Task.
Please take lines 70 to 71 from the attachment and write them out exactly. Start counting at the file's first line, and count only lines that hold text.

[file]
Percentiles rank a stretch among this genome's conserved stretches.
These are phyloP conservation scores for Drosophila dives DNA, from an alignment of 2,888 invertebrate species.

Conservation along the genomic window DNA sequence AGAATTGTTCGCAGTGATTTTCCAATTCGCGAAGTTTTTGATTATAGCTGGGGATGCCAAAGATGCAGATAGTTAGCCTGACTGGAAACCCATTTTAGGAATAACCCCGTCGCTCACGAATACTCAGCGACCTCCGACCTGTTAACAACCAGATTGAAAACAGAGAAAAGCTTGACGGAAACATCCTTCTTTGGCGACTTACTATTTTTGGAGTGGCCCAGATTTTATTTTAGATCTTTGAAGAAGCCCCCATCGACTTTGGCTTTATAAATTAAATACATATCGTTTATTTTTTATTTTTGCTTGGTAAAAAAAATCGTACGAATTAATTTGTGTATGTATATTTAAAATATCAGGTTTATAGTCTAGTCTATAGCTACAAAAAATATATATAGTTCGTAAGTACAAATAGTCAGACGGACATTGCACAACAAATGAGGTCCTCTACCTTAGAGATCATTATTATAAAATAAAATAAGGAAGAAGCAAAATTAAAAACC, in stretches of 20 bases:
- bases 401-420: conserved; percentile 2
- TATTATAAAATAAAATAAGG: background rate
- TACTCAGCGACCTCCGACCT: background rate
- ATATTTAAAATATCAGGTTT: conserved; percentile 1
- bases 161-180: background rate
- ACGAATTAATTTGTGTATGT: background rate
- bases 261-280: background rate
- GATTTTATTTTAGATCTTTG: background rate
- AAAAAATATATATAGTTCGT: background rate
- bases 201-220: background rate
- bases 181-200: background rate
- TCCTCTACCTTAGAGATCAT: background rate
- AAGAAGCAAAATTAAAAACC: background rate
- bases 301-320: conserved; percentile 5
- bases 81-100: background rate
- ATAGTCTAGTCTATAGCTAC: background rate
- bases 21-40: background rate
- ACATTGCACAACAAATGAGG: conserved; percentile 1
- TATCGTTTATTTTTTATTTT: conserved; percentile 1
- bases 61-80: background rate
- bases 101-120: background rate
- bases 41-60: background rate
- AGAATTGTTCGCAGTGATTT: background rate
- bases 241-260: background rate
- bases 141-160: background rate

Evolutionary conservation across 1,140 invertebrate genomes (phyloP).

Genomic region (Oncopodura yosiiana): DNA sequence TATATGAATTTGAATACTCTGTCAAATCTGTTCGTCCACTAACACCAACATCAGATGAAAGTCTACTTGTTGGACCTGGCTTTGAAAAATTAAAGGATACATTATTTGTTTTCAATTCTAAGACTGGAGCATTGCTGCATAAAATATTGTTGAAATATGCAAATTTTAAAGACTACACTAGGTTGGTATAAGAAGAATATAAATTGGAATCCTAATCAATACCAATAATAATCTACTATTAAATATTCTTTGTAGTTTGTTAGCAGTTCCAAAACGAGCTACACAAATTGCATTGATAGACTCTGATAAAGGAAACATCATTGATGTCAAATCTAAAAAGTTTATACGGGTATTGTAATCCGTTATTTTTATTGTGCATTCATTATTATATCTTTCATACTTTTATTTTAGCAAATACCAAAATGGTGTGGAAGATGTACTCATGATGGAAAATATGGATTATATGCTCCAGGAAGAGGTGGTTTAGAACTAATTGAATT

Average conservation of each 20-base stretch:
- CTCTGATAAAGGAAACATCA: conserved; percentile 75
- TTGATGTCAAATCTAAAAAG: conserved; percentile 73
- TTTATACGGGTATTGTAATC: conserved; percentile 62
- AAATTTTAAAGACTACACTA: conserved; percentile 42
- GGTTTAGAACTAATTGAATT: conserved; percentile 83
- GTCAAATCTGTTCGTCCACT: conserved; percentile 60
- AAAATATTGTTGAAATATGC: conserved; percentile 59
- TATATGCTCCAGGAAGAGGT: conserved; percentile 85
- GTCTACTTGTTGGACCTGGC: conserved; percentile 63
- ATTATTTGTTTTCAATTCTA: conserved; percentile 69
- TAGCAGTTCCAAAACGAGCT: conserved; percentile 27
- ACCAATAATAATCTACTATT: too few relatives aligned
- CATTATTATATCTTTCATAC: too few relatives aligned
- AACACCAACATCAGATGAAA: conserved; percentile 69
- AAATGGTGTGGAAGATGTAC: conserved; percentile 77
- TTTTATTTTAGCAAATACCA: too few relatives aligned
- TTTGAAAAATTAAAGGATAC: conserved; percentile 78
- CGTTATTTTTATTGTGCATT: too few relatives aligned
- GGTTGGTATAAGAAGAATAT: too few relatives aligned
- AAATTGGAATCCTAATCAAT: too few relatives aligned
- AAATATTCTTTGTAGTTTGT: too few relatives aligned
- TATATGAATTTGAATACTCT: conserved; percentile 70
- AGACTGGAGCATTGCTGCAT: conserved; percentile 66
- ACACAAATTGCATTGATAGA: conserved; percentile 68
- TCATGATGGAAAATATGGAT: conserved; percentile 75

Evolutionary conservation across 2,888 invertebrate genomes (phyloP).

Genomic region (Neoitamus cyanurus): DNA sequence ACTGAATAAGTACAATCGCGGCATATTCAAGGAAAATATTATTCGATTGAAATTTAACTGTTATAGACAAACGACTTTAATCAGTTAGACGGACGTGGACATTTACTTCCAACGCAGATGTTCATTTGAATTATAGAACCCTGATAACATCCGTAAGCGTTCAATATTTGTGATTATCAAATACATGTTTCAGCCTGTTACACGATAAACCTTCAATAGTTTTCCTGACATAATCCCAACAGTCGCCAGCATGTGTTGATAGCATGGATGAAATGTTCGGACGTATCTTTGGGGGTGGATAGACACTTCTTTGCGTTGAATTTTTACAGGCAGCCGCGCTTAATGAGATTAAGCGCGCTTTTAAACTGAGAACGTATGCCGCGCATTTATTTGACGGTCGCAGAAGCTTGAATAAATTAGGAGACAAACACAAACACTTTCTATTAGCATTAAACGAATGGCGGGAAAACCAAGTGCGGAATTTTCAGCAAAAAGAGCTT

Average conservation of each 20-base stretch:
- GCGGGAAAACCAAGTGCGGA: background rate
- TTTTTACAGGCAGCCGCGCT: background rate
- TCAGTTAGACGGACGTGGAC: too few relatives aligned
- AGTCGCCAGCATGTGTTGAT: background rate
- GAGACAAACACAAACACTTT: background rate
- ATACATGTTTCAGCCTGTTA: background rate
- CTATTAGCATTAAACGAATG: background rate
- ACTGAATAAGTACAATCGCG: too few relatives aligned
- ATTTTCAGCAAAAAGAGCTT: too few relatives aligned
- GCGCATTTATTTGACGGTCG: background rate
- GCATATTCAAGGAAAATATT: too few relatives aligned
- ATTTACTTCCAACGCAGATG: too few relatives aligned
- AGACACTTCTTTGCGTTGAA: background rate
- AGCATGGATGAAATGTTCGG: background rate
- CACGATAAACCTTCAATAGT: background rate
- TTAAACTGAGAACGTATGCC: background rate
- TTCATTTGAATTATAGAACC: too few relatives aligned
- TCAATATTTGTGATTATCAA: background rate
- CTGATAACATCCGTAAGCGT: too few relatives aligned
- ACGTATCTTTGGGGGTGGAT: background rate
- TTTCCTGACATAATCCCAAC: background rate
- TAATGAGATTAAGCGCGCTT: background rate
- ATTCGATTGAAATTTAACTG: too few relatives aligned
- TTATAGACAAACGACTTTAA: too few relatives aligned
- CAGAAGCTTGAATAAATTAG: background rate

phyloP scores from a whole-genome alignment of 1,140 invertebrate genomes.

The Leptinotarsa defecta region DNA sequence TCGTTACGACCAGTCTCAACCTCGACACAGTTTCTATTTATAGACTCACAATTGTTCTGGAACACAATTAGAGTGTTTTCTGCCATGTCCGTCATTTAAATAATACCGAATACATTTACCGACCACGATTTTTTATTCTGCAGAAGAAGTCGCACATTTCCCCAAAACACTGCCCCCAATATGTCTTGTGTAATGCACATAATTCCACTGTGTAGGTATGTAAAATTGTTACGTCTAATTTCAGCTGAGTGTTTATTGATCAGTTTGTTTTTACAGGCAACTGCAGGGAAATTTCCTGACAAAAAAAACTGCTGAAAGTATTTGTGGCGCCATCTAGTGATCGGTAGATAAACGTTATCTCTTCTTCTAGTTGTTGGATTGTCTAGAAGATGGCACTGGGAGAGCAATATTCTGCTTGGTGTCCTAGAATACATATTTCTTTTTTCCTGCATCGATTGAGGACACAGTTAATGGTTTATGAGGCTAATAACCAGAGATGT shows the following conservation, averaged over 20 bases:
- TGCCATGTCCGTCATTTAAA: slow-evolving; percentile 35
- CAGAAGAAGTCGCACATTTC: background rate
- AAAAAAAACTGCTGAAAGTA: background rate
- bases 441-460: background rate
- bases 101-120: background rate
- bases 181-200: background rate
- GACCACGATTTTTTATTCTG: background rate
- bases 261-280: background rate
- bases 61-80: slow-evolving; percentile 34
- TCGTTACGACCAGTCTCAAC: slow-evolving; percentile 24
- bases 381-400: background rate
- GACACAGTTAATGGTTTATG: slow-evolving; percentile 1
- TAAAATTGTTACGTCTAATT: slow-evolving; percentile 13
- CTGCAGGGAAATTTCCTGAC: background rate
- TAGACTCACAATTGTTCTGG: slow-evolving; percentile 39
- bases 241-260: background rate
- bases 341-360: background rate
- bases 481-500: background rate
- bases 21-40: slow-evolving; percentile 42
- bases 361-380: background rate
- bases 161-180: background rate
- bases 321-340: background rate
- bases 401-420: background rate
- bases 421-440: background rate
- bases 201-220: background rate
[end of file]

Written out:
- GCATATTCAAGGAAAATATT: too few relatives aligned
- ATTTACTTCCAACGCAGATG: too few relatives aligned